Globe lamp on the bedside table of a college dorm room, casting its blue-green
international light across the parade of stubbled cheeks and clean shoulders,
skiers, rowers, when that window of history after the Pill and before
AIDS was newly flung wide and hadn’t slammed shut yet, the breeze it let in soft
against everyone’s skin. If you weren’t born then, or already married and changing
diapers, don’t judge us. Envy loose curtains and starlight, maybe, the shadows
a street lamp will cast across shelves of used books. Tell your grandchildren
you were there, too, alive and safe, your waking and dreaming bathed in Santana’s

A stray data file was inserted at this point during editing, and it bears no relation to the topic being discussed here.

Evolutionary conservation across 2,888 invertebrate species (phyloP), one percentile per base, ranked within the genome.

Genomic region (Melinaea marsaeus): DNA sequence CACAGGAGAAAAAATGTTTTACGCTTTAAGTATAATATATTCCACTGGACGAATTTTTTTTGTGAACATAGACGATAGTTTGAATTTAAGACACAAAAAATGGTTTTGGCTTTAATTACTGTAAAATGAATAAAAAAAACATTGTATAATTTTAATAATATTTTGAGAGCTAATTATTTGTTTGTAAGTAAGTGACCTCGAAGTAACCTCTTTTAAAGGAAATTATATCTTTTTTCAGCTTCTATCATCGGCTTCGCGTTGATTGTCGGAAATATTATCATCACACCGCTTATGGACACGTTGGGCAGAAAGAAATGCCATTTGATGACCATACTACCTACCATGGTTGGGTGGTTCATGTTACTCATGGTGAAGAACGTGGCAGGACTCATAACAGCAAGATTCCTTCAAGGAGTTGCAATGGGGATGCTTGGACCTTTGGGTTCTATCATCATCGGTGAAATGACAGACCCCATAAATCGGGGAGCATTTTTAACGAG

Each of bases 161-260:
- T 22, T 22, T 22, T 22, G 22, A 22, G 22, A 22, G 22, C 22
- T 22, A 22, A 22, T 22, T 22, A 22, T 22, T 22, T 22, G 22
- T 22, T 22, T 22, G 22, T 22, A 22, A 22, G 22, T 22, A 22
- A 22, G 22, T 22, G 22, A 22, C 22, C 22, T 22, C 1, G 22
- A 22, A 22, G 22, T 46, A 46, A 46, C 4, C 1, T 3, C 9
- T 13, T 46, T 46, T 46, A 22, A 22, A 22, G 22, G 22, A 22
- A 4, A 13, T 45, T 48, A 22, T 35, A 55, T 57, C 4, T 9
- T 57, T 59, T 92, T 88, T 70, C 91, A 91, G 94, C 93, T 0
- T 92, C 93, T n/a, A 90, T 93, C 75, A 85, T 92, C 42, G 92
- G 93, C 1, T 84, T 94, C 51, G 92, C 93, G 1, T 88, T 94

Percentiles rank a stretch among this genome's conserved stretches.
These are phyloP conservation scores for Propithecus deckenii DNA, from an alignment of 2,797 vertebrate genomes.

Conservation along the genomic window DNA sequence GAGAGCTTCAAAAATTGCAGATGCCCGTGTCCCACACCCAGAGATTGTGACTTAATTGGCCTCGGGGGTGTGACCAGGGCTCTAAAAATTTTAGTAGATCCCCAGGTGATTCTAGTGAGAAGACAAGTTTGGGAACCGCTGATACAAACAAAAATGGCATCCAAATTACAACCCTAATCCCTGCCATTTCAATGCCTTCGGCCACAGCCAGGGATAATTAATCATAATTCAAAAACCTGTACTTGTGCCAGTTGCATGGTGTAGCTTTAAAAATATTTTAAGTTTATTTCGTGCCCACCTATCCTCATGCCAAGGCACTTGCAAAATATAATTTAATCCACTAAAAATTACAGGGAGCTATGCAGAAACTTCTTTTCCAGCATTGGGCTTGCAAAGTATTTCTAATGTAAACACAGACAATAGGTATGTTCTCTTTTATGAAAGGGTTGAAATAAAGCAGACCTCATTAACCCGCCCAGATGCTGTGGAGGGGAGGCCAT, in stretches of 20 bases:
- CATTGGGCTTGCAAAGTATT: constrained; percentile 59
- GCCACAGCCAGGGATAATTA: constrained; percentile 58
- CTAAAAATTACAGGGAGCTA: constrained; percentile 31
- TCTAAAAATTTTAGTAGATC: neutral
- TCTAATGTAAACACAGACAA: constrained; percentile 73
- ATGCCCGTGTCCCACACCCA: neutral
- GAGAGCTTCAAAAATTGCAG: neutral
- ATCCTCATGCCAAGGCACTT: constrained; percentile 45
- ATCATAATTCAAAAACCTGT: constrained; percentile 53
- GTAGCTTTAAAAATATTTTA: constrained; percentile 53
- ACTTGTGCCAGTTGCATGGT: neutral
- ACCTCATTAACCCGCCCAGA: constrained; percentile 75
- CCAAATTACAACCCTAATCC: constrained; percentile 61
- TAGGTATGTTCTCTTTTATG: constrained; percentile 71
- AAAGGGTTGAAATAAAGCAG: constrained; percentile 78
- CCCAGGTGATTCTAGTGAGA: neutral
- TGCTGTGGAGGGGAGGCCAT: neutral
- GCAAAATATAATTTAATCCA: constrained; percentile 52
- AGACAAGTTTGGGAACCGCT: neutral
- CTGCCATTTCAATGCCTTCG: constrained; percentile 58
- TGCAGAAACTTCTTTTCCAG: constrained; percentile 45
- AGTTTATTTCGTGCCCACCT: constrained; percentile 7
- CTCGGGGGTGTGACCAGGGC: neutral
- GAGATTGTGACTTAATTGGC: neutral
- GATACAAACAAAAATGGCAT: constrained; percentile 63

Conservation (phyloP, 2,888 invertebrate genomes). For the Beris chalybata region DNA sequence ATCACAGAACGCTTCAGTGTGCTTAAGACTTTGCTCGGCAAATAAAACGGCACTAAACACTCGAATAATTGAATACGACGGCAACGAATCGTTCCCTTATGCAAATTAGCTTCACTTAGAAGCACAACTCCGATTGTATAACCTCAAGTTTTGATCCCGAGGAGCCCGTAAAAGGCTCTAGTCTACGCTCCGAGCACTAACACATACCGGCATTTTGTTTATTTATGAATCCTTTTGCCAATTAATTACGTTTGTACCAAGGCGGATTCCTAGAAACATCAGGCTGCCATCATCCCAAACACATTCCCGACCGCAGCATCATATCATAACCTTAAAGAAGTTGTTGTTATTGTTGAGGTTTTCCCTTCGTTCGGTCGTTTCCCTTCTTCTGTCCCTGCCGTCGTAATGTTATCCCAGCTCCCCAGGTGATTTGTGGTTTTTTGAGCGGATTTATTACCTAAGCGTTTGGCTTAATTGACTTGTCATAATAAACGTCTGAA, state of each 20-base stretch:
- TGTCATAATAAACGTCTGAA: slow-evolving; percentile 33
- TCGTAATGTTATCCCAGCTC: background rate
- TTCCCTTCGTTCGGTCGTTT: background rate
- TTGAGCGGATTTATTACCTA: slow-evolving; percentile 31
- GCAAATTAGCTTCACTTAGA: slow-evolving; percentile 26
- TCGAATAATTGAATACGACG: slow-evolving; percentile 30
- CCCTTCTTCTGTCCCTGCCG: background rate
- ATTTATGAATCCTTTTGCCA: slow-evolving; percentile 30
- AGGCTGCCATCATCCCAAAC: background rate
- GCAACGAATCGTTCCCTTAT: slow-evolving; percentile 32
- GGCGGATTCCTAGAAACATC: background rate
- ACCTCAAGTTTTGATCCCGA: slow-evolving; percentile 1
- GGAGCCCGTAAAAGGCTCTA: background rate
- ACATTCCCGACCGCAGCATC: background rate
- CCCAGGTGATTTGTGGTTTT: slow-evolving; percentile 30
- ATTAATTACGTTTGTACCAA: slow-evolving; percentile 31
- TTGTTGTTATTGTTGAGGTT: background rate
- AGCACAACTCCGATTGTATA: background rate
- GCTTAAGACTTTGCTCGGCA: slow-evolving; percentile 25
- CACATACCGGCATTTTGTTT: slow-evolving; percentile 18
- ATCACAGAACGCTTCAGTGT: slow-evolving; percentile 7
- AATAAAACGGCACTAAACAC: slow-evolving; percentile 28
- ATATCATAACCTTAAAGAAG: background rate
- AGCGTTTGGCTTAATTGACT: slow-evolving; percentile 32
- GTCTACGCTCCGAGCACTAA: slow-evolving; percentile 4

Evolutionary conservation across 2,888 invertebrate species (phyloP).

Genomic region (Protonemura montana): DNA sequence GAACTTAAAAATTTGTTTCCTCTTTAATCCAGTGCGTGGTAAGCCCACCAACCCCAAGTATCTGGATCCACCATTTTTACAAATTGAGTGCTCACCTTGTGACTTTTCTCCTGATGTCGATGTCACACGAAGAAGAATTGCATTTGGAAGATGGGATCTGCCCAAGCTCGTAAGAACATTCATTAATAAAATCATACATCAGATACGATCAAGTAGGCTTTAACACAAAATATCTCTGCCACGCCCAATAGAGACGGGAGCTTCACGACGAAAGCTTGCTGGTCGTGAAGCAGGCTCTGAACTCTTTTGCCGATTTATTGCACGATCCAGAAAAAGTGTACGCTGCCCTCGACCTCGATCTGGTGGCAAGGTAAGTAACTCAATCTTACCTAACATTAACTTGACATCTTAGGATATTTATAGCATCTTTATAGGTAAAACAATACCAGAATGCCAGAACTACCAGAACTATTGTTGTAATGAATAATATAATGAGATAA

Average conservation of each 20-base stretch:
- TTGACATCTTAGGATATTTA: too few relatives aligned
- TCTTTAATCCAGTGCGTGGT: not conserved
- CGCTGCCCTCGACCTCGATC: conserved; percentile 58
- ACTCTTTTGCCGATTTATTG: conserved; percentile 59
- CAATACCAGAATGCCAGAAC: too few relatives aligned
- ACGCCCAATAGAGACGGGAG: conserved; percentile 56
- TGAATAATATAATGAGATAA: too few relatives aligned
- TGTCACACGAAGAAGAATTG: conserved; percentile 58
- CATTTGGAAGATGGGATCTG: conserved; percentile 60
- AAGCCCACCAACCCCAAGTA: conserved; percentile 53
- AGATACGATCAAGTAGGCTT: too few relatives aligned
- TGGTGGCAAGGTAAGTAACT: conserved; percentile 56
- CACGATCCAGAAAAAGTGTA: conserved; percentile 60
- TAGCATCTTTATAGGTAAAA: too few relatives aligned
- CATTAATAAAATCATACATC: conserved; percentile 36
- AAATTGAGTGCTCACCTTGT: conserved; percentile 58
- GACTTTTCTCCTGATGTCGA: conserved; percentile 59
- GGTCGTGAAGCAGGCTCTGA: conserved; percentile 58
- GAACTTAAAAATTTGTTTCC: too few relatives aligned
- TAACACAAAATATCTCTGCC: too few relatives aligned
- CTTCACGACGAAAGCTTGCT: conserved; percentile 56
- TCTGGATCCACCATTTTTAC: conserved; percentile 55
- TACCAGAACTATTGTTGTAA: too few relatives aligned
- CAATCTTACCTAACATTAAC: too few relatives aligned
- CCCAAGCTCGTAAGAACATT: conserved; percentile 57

faint guitar solos echoing over the neighborhood long after midnight.
Image by Lawren
Molly Fisk is a poet, essayist, and life coach living in the Sierra foothills of Northern California. She’s won grants from the National Endowment for the Arts, the California Arts Council, and the Corporation for Public Broadcasting. Her most recent book of poems is The More Difficult Beauty (2010).